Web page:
Friday, 16 August 2013

Highlights of 2012: Law Games

Who would wake up on a typical Saturday morning? What’s there to wake up to, you may ask. What about the Help University Law Olympiad? On 7 July, this competition proved to be an eye-opening experience into the world of law, so it was definitely worth to wake up for.

The morning started with a high as teams cheered gleefully through the roll call, which was definitely in the spirit of good sportsmanship. After a warm welcome by the Head of the Help University Law Faculty, the competition started without further ado.

The entire competition comprises of four games; ‘Visitors from Outer Space’, ‘Whodunnit’, ‘Trivia Quiz’ and ‘What’s Your Verdict?’ Think that one has to swallow legal textbooks to ace these? Wrong! These games test a team’s logic, common sense and reasonableness, but no knowledge of law is needed.

Firstly, we did ‘Visitors from Outer Space’. In a nutshell, it puts a team in a scenario of having alien invaders demanding us humans to surrender five out of ten rights we currently have, to ‘eliminate excessive liberties’ as the aliens claim. In ten minutes, teams were asked to arrange the surrendered rights in increasing importance in our lives and present to the adjudicators the reasons why it was surrendered in another ten minutes. Across the room, reasons from the considerably normal to the outrageously wacky were presented to the adjudicators as teams explain their preference.

Secondly, ‘Whodunnit’ followed shortly after. In this game, which lasted thirty minutes, teams read three cases being examined by Detective Mata-Mata, and extract a set of facts to identify the culprit of the crime and the evidences to support it. It proved quite thought-provoking as one has to examine every miniscule detail of the cases to collect evidence in identifying the culprit.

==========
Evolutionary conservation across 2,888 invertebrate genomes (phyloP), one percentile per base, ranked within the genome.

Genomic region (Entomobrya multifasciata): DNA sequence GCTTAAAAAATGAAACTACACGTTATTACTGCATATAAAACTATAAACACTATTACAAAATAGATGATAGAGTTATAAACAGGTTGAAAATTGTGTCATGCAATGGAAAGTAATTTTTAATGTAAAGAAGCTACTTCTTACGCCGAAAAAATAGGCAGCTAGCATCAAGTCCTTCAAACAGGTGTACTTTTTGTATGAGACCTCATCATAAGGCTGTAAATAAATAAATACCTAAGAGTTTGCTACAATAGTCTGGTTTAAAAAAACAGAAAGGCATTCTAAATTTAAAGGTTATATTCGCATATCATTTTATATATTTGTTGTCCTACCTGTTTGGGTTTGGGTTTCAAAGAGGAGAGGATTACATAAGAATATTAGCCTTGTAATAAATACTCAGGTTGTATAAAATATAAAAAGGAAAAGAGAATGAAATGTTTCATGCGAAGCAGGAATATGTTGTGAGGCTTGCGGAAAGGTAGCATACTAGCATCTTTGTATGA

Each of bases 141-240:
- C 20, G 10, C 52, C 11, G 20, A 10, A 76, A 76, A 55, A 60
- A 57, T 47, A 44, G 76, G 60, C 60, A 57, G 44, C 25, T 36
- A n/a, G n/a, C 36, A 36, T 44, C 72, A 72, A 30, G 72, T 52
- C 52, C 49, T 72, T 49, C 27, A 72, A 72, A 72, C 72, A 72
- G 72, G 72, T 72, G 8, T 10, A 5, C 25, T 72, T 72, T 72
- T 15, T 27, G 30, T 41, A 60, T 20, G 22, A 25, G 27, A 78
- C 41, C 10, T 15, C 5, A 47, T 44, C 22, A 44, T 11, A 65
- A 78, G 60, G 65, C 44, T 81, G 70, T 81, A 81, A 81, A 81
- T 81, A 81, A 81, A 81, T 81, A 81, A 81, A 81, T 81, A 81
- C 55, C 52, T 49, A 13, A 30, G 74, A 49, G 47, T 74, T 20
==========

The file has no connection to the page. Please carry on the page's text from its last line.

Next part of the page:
Thirdly, teams did the ten-minute ‘Trivia Quiz’. It comprises of four categories of ten questions each. It covered quotes of the famous, clichés, places and general knowledge. Again, no amount of textbook swallowing would help here; with prior knowledge and pure logic becoming a prized asset in allowing a team to sail smoothly through these waters.

Fourthly, minds were yet again provokes with ‘What’s Your Verdict’ as the last game of the day. We examined two cases in order to issue whether the defendant is liable or not in the first, and whether the accused is guilty or not in the second. Teams were also required to give reasons to their verdict, the evidences to support their stance.

Lastly, after lunch, we witnessed a mock trial, acted out by the faculty members. It provided a glimpse into courtroom proceedings and the nitty-gritty of the judicial branch of government. To ensure it was not desert dry, drama and gags were interspersed throughout the proceedings to spice things up. It definitely didn’t disappoint, as most of us sat at the edge of our chairs, watching on as to not miss out on the best parts.

At the end of the day, as the prizes were given away, we left empty-handed literally, but we left with a wealth of knowledge as we have gotten through this experience.
By Kiwan Richard, 16, SMK Bandar Utama Damansara (3), Selangor

This post is part of the line-up ahead of the blog's second anniversary. All these posts will be taken from articles written by students featuring the school on School Times, the educational pull-out from the New Straits Times.

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